What's interesting is that the back of the book states that Dickens is the originator of the phrase "Merry Christmas". Has anyone else heard that before?

Marley is a great lead in to the story. He really sets up the theme of "don't end up like me" by showing how his misplacement of priorities haunted him in the afterlife.

message 13: by Sarah (new)

Sarah (songgirl7) It's possible, because I believe the traditional greeting in England is "Happy Christmas."

message 14: by Meghan (new)

Meghan I liked how they talked about how Scrooge was a little sick and so he was having some gruel for his dinner. I don't know, that just struck me as part human but part really sad and pathetic. It really showed what a meager life he really led.

I think that's what Dickens does best here. He paints an extraordinary picture of what things were like. I feel like I'm seeing this story for the first time (although I'm rather influenced by the myriad of movies I've seen over the years).

message 15: by whichwaydidshego, the sage of sass (new)

whichwaydidshego | 1996 comments Mod
Robbie, I'm only a year younger than you! Don't be talking like you are all ancient or something!

Sera, I like the phrase "misplacement of priorities." Well said that that is what haunted him.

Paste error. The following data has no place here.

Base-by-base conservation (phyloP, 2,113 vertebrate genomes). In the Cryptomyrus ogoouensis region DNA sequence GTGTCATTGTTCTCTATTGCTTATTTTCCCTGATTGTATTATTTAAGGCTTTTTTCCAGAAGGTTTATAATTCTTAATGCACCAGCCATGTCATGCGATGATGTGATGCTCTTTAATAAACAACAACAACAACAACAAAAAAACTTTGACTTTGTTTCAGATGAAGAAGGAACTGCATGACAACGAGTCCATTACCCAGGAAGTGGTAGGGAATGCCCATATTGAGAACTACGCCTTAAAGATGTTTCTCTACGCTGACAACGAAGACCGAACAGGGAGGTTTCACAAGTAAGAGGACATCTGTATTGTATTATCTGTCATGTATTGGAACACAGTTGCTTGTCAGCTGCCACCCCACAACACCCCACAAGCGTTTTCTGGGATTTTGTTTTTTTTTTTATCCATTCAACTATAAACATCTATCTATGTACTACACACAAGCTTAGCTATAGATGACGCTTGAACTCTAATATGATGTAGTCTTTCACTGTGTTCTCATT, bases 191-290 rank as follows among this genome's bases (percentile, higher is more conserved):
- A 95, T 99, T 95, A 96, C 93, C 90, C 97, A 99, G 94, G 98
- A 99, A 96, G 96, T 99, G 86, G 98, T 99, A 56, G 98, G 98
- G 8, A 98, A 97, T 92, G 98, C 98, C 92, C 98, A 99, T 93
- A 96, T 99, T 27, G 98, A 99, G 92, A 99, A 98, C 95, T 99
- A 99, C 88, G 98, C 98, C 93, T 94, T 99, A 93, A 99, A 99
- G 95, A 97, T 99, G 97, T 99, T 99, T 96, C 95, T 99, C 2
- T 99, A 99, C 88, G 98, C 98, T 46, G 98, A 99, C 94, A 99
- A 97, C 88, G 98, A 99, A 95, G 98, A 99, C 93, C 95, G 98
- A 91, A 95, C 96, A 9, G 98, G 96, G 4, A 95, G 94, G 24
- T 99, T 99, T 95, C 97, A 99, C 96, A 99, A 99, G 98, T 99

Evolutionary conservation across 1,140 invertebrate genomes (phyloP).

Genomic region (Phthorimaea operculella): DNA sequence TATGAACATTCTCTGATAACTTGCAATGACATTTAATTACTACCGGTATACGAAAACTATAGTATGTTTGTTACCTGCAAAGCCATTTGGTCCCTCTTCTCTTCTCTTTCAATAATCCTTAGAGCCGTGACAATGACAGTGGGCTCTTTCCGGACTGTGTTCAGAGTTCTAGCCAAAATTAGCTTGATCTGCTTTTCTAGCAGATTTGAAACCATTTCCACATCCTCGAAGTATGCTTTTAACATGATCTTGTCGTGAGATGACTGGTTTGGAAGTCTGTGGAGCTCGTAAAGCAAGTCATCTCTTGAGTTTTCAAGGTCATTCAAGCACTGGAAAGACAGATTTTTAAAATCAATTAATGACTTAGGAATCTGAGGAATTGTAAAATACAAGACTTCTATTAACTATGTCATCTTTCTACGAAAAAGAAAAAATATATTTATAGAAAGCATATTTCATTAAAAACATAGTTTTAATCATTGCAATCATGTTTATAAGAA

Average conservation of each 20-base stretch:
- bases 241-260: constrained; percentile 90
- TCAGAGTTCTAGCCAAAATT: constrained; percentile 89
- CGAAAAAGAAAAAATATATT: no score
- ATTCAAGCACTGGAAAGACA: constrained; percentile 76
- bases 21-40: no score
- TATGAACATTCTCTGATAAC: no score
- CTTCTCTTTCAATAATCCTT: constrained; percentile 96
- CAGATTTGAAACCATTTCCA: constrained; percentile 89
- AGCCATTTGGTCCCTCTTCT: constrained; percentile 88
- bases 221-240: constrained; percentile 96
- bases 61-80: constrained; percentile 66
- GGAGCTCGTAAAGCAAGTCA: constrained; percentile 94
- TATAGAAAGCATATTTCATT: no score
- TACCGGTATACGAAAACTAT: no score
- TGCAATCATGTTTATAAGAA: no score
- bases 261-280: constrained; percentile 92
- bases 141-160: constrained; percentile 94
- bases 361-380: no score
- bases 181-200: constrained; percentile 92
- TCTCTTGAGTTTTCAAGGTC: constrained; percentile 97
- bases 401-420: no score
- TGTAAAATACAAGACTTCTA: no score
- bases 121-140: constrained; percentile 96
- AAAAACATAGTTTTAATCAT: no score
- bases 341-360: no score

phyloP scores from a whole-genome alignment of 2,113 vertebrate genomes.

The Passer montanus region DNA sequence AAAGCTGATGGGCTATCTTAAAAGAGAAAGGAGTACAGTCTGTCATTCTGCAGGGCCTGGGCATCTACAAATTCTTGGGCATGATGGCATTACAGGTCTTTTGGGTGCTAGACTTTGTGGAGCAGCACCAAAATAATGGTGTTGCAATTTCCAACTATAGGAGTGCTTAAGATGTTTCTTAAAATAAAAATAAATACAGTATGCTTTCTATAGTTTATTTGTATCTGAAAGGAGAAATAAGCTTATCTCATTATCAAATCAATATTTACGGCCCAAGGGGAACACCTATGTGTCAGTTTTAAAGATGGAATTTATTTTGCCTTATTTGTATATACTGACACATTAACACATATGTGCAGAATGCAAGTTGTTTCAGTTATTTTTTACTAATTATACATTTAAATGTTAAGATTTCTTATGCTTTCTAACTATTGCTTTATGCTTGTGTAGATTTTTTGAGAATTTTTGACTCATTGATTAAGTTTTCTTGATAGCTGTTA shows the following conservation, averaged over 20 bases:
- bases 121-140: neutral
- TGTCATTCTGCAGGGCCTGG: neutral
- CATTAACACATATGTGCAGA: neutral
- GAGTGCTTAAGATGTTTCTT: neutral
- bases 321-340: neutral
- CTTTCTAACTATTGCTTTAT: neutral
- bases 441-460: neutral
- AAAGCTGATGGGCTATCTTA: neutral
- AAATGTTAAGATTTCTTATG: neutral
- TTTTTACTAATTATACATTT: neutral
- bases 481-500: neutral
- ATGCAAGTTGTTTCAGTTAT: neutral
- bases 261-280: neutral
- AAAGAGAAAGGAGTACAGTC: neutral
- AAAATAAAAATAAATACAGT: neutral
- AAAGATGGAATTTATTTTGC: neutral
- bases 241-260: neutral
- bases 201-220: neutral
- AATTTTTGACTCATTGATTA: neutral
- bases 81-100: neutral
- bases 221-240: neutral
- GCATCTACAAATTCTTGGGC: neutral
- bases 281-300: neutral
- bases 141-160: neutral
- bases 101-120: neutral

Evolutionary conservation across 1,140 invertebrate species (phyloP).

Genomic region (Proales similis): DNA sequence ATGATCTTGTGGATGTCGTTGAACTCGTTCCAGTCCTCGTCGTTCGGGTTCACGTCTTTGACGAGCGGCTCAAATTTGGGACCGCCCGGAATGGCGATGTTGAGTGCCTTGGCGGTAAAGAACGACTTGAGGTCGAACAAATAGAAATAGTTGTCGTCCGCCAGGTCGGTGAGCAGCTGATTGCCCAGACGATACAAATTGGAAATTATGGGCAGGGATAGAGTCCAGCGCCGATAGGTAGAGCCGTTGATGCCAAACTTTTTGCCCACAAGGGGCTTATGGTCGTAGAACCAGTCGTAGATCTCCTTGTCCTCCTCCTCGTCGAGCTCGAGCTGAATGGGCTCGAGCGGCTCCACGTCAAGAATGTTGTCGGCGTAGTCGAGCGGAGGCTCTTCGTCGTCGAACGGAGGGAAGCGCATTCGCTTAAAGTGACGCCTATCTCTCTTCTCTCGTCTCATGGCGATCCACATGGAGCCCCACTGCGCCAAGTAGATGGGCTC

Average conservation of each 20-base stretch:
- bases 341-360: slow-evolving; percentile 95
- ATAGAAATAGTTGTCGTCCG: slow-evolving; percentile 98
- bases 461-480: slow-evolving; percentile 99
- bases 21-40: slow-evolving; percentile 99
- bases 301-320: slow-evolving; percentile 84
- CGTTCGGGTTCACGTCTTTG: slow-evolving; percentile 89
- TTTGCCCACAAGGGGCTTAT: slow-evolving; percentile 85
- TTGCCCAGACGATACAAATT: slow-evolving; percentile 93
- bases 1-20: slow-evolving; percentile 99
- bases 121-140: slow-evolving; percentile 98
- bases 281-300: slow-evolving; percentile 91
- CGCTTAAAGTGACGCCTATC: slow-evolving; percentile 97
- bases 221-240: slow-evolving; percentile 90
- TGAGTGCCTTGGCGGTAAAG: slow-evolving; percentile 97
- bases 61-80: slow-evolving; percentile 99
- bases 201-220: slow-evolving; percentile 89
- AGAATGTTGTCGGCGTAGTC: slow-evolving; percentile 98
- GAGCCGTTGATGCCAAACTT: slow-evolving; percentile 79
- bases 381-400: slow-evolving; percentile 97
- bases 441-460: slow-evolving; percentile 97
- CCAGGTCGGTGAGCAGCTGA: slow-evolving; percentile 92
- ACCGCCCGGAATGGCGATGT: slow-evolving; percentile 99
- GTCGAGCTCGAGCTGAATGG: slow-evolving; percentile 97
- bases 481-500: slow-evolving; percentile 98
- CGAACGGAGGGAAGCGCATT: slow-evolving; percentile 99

I say "Happy Christmas" all the time, but frequently get grief for it... especially from my brother. It must have been something I picked up in books, but was reinforced when I lived in Europe. I dunno.

As to Dickens coining the phrase, I know he did do for a lot of phrases and words that are today common, so it is very likely. But I don't feel like looking it up right now... LOL

message 16: by Robbie (new)

Robbie Bashore | 592 comments Meghan,
funny how the word gruel brings to mind for me something like, oh I don't know, watery lard or something gross. Fortunately, though, my copy of the book has a glossary, and the definition was some kind of hot cereal or something. Although I think you're right that it was a demonstration of his meager life, it also occurred to me that it might really be a comfort food, in spite of the gross. name.